Overall, it is estimated that 16 percent of the county’s residents are of black, Asian and minority ethnic origin, said a Greater Manchester Combined Authority report released in July this year.
Drilling down further, the Office of National Statistics estimated that in 2017, around 376,000 of Greater Manchester residents, equivalent to 13 percent of the county’s population, were not UK-born. Of this group, 124,000 came from the EU and the rest were born in non-EU countries.
Amid this huge diversity, Shahraz wants MACFEST to engage as many Mancunians as possible. “I’ve been very strategic about it and involved as many nationalities as possible. Diversity is key. A quarter of my volunteer team are non-Muslims; people who are enthusiastic to be involved and I want them to be the face of the festival, because it’s for everyone,” Shahraz said.
Barbara Dresner, a Jewish-Catholic MACFEST volunteer who learnt about Muslim cultures during her travels to Malaysia and Indonesia, told Salaam Gateway she has always looked out for opportunities to get to know people from other backgrounds.
“I met Qaisra at an All Faith Network women's picnic in Manchester this summer, which I'd attended with my Hindu friend and neighbour. Qaisra and I had already met several times before at Manchester's Muslim Jewish Forum events. It was at the picnic when she asked if I'd be interested in working with her on setting up MACFEST.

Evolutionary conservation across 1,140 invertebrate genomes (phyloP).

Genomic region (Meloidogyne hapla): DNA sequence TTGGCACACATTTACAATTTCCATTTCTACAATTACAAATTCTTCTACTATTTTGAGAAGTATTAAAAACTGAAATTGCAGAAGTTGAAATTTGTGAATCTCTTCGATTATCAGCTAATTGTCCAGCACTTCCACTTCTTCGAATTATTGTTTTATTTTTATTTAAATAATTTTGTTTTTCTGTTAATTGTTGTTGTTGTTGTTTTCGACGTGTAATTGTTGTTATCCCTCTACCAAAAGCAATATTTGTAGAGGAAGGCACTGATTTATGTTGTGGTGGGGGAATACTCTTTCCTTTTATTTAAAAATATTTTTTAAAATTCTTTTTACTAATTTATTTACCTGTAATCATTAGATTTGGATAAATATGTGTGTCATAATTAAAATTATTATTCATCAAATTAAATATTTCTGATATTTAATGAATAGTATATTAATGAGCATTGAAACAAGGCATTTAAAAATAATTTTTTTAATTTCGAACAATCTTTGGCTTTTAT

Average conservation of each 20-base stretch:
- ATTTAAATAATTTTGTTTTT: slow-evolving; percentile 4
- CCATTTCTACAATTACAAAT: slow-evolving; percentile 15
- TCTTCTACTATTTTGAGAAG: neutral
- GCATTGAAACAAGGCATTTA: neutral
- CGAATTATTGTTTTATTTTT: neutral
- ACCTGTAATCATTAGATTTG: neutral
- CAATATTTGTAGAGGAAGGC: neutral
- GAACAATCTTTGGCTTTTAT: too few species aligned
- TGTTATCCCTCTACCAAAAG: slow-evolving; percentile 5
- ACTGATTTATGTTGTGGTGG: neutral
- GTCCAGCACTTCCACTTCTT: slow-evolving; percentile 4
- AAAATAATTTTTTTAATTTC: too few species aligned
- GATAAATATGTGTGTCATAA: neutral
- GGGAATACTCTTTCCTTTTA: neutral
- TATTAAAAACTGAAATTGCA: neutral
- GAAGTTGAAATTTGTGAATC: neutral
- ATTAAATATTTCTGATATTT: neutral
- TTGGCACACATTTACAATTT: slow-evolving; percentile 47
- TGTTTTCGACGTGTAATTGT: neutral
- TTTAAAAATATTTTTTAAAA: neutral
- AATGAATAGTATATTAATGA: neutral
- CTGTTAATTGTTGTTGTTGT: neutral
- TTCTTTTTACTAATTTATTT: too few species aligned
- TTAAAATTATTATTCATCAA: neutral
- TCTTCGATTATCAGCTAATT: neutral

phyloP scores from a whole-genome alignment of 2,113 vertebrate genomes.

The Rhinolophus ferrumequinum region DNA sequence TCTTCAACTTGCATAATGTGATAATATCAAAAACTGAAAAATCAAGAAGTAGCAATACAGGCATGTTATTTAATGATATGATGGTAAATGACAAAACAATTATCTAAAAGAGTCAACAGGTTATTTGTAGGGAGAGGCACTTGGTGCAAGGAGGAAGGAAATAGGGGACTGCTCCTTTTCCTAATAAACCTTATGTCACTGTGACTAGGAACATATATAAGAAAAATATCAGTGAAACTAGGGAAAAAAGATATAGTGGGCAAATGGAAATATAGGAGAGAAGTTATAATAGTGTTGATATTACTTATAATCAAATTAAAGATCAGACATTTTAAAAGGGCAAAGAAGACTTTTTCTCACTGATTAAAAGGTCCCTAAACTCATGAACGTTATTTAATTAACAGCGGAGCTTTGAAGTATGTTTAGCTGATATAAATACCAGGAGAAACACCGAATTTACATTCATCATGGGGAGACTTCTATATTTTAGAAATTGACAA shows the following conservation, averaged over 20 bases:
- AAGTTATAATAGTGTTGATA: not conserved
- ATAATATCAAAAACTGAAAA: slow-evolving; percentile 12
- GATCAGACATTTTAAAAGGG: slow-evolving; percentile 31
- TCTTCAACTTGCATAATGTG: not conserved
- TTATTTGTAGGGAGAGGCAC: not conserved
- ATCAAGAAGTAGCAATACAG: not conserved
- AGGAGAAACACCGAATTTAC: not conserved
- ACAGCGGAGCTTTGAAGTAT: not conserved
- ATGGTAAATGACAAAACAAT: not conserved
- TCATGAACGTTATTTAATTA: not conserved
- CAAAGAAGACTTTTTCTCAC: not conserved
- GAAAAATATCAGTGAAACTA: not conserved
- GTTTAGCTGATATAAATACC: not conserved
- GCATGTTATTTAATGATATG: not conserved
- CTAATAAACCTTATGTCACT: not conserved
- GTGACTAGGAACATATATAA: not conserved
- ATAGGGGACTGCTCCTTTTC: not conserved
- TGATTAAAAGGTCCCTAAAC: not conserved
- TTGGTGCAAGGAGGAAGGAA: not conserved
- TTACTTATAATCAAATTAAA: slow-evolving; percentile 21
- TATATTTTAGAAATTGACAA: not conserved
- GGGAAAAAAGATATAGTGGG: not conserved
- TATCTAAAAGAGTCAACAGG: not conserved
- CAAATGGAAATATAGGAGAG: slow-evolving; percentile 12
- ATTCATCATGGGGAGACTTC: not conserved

“I hope the festival will enable people to learn more about the diversity of Muslim arts and culture - and one of those - will be me,” said Dresner.
Similarly, Sophie Jones, a student at the University of Salford, said being a part of MACFEST is a “unique opportunity”. Jones is volunteering her time to help with the filming of the festival.
For the hosting venues, which include schools, universities, libraries, museums and galleries, the festival is an opportunity to strengthen ties with Manchester’s Muslim communities.
“Over the past several years Manchester Museum has been developing relationships with Muslim communities across the city and we’re looking to strengthen these by supporting MACFEST,” Stephen Welsh, curator of Living Cultures collection at Manchester Museum told Salaam Gateway.
The schools and universities that are hosting the festival, which include the University of Manchester and Manchester College, as well as Levenshulme, Whalley Range, Birchfield’s Primary and Abraham Moss high schools, also hope to make a similar impact.
“As a school, we are delighted and honoured to take part in MACFEST to celebrate the art, literature, music, film, and heritage relating to Muslim culture,” Pascal Beaudon, head of languages at Whalley Range High School told Salaam Gateway.
The school is home to 1,700 students who collectively speak 46 languages, according to Beaudon.
“We hope that by taking part in this festival we can promote our values and support Qaisra Shahraz in her effort to bring communities together to celebrate what makes Manchester unique: our people.”